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Fishing, Hunting and Outdoor Blog for Stories Tips and Reviews from Outdoor Men and Women.

 

Drop Shot Smallmouth

Troy Thomas

Version 2

by Matt Straw

Drop-shotting has come of age, no longer a niche finesse fad, but a mainstream tactic as critical as crankbait mastery or flippin’ in many situations. Even dedicated power fishermen acknowledge the facts and always have a spinning rod or two on board. And they work to improve their techniques, knowing they’re mincemeat without it.

Seth Feider of Bloomington, Minnesota, is one of those pros, and he could easily teach a class on smallmouth specifics. Technical drop-shot skills placed him in the winner’s seat at the 2016 Bassmaster Angler of the Year Championship on Mille Lacs in Minnesota last September. He paced the field with a three-day total exceeding 76 pounds—over a 5-pound average. His was the heaviest smallmouth catch ever weighed in at a Bassmaster event. He finished 6.5 pounds ahead of second-place finisher Brent Ehler, who also used drop-shot techniques to catch over 90 percent of his smallmouths.

Our Japanese-technique guru and historian, David Swendseid, says the tournament world first took notice of the technique in the 1990s. “Drop-shotting has two names in Japan,” he says. “It’s called the Tsunekichi rig or Daun Shotto (meaning down shot). At its inception, the drop-shot rig was introduced as an ultralight technique. Early adherents employed 4- or 5- pound line and nothing heavier than 3/16-ounce teardrop weights on light tackle. Once American anglers began using it, they often employed slightly heavier lines, weights, and rods.”

While most bass pros use 7- to 10-pound line to drop-shot for largemouths, many experts mostly use 6-pound fluorocarbon for smallies. Swendseid said the best drop-shotter today is probably Aaron Martens, the 2015 Bassmaster Elite Series Angler of the Year. “With his multiple drop-shotting wins around the country, Martens demonstrates his versatility with the technique,” Swendseid says. “I use it because it’s so crazy effective. If I had my choice I’d fish other ways, though.”

So would a lot of pros. It was interesting, though, to watch almost an entire field of Bassmaster Elite anglers using spinning gear. Feider is at home with spinning tackle and Minnesota smallmouths. He used a 7-foot, medium-light Daiwa Steez AGS rod and a Daiwa Exist 3012 spinning reel spooled with 10-pound Sufix 832. He tied in a 15-foot leader of 6-pound Sufix Fluorocarbon, with a #2 VMC Neko Hook and an 18-inch to 2-foot dropper terminating in a VMC TDSC Tungsten Drop-Shot Cylinder Weight. Every detail influences the outcome.

Tech Specs


A precise combination of rod, reel, line, hook, sinker, and sonar seems more integral to the success of drop-shot angling than any other technique in bass fishing. “The rod tip must bend easily,” Feider says. “It’s important that bass pick up the bait without feeling any tension. The tip has to be fast but very light and flexible, giving to the least amount of pressure. That’s the key to proper action on a drop-shot. The hook is critical, too. The longer shank on the VMC Neko sticks in the roof of its mouth, so landing percentage is second to none. The #2 is light, so they take it all the way in, but the gap is big enough to stick and stay wherever it ends up.”

Martens uses 6- and 7-pound Sunline Sniper Fluorocarbon with a #1 Gamakatsu Drop-Shot hook. But some anglers are turning to hooks with built-in swivels, like the VMC SpinShot. “The advantages of those hooks are less line twist and the ability to have the hooks stand straight out,” Swendseid says. “I think its benefits increase with the size of the lure. I often use offset-shank hooks, which allow me to tuck the point in the body. The hook shank acts like the keel of a boat to keep the lure upright when I shake the rod tip. Texposing allows you to fish in brush or vegetation.”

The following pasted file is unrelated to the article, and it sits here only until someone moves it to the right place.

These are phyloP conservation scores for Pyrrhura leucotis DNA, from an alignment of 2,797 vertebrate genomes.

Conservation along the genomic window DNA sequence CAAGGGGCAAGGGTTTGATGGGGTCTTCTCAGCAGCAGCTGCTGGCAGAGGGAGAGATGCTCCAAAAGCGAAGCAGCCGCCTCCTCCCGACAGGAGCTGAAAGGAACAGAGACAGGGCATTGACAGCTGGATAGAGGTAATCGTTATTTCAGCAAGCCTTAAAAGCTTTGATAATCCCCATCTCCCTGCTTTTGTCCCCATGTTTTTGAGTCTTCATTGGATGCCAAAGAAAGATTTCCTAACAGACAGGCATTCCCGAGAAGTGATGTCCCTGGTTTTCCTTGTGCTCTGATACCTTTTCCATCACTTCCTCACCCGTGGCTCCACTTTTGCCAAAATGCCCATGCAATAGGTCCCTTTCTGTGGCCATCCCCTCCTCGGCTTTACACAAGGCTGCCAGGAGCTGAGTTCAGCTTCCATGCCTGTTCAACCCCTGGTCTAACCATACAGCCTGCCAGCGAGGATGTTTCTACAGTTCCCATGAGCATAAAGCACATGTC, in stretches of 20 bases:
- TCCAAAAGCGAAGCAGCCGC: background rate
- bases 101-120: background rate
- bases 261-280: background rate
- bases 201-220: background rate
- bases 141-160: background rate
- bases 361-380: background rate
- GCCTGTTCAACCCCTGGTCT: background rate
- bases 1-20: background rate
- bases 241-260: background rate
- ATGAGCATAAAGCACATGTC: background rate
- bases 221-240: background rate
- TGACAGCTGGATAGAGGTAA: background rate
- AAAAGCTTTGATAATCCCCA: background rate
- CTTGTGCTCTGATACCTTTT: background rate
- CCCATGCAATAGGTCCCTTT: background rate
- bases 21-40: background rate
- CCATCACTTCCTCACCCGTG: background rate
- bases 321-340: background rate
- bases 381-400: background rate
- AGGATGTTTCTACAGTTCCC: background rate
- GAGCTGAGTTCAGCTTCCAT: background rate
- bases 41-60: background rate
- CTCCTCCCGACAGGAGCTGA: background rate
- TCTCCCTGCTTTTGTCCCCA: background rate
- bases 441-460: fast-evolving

One exciting new hook is the Trapper Tackle Drop-Shot Bait Lock. The bend of the hook is “notched” to lock a nose-hooked plastic in place after a “swing and a miss,” or for those times when smallmouths play with the bait without getting hooked. Another unique hook is the Blakemore StandOut, which has an R-bend where the knot’s tied, leading to an eye on an extended shank. The tag end passes through the eye, creating a stabilizer that keeps the hook extended horizontally. Bass can’t knock it out of kilter.

Feider uses long, cylindrical VMC Drop-Shot weights about 90 percent of the time. “They snag less and have a faster fall rate,” he says. “The only time I use round sinkers is for bed fishing. I can put more tension on them without moving the sinker when pitching the rig shallow. I always use 1/2-ounce weights to keep the lure right where I want it. A 1/8- or 1/4-ounce sinker moves. When anglers shake a worm they move the weight. You want to impart action without moving the sinker. That’s what makes a drop-shot what it is—maintaining lure placement precisely on a key spot.”

Martens and Swendseid disagree somewhat, saying there’s a time and place for light sinkers. “I agree with Seth—use a heavy sinker for the purpose of not moving the lure,” Swendseid says. “That’s when you want to keep a lure in their face for an aggravation bite. Martens and Kota Kiriyama are advocates of this technique, but there are other approaches.

“To make a lure move and swim, use the lightest weight possible,” he says. “When I don’t want to swim my lure through open water I do exactly what Seth does with 3/8-ounce and heavier sinkers. In the Columbia River, 30 feet down, I don’t impart any action to the lure. Let the current work it. I watch my electronics for specific targets and get down to them fast with a 1/2- to 3/4-ounce sinker.”

In-Fisherman TV fans may remember a segment we filmed years ago using action-tail grubs and worms on drop-shot rigs in rivers, fishing current as Swendseid describes. But the swim-drop, an open-water technique we wrote about several years ago, is best achieved with light 1/16- to 1/8-ounce teardrop-shaped weights to target the middle of the water column with a slow retrieve. Marc Marcantonio of Washington won a lot of money doing it, so he designed the ideal weights—QuickDrops by West Coast Tackle & Co. “Line twist can be a problem,” he says. “My teardrop puts the entire swivel outside the lead—providing two swivel points instead of one. Molds were computer designed for perfect hydro- and aerodynamics. QuickDrops cast farther, swim better, and give us one more option for imitating open-water baitfish. ”

Martens uses a range of weights, generally with 6-pound Sunline Sniper Fluorocarbon. One favorite rod is a 6-foot 10-inch Aaron’s Edge spinning rod by Enigma—a Micro Wave guide-system rod designed for 1/8- to 1/4-ounce weights. “It’s light, handles 3- to 8-pound line—designed specifically for drop-­shotting,” he says.